Naturally hysterical, refreshingly herself and the best comedic actress to ever live (numerical fact), the 56-year-old New Yorker who rised eyebrows as a youngster on Saturday Night Live and disarmed America as Elaine on Seinfeld, found potty-mouthed President Selina Meyer (Veep) “the role of a lifetime.”
I have only watched Veep, of all her work. Her name didn’t even ring a bell (I’m not American, okay?) until last year, when I watched her episode submission come Emmys time. Well, if you have seen “Mimaw” (S5 E4), you may agree it’s like having first watched Meryl in Kramer vs. Kramer. The natural comedic versatility astounded me because you can’t see the acting. If you haven’t watched (my HBO password is P*********), the episode juxtaposes President Meyer losing her mother… and the state of Nevada, which she needs to win the election. She couldn’t care less about her and is told about the Nevada loss, which implies the popular vote loss as well and hilariously/upsettingly breaks down. It’s comedy genius.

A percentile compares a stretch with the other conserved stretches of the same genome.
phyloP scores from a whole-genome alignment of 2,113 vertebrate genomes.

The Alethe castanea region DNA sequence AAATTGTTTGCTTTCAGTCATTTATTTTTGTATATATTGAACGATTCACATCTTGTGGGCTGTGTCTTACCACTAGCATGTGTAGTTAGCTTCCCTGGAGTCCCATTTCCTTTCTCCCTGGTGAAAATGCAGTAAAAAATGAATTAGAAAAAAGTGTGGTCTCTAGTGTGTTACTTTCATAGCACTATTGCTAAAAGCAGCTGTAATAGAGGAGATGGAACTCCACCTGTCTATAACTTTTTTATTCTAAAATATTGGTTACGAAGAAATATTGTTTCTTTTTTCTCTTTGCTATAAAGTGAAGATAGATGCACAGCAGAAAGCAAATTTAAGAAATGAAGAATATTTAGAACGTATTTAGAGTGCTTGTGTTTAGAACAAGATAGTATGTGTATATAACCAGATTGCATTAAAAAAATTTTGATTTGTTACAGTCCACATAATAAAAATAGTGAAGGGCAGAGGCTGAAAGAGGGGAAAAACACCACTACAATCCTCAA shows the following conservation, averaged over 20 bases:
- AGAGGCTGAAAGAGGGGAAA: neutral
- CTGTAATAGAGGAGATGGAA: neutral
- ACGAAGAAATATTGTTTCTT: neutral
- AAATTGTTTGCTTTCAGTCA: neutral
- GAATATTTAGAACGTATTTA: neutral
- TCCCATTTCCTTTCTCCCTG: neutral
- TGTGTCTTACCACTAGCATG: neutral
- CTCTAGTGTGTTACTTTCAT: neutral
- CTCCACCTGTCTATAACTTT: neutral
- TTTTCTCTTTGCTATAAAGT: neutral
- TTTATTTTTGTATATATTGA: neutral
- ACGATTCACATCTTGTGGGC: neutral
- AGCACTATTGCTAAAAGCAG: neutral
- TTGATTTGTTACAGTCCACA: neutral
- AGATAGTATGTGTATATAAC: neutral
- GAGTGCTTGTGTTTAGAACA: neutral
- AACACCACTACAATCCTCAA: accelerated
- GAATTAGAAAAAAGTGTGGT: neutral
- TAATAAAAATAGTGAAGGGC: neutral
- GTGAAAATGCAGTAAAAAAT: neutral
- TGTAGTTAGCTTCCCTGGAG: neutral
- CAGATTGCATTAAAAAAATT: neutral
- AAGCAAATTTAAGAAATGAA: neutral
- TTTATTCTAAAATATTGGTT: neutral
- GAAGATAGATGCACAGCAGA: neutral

I was so moved today to see the whole of America wish her well because besides talented, she’s known to be a team player, down-to-earth and a girl’s girl. However, even more moving was the fact that she used her ––please, temporary–– darkness to shine a light on other women who have lost the battle to breast cancer and the need for universal healthcare. That’s Julia Louis-Dreyfus, a self-described “American patriot.”
Thank you Julia for such sheer joy. There are snarky Tinas, witty Amys, strong Melissas and versatile Kates, but laughter inhabits you and you have shared your gift to enthusiastically brighten up millions’ lives. That’s matchless, and you’ll make Emmy history again next year as the first actor to ever win seven consecutive trophies for the seventh and last Veep season. Unfathomable.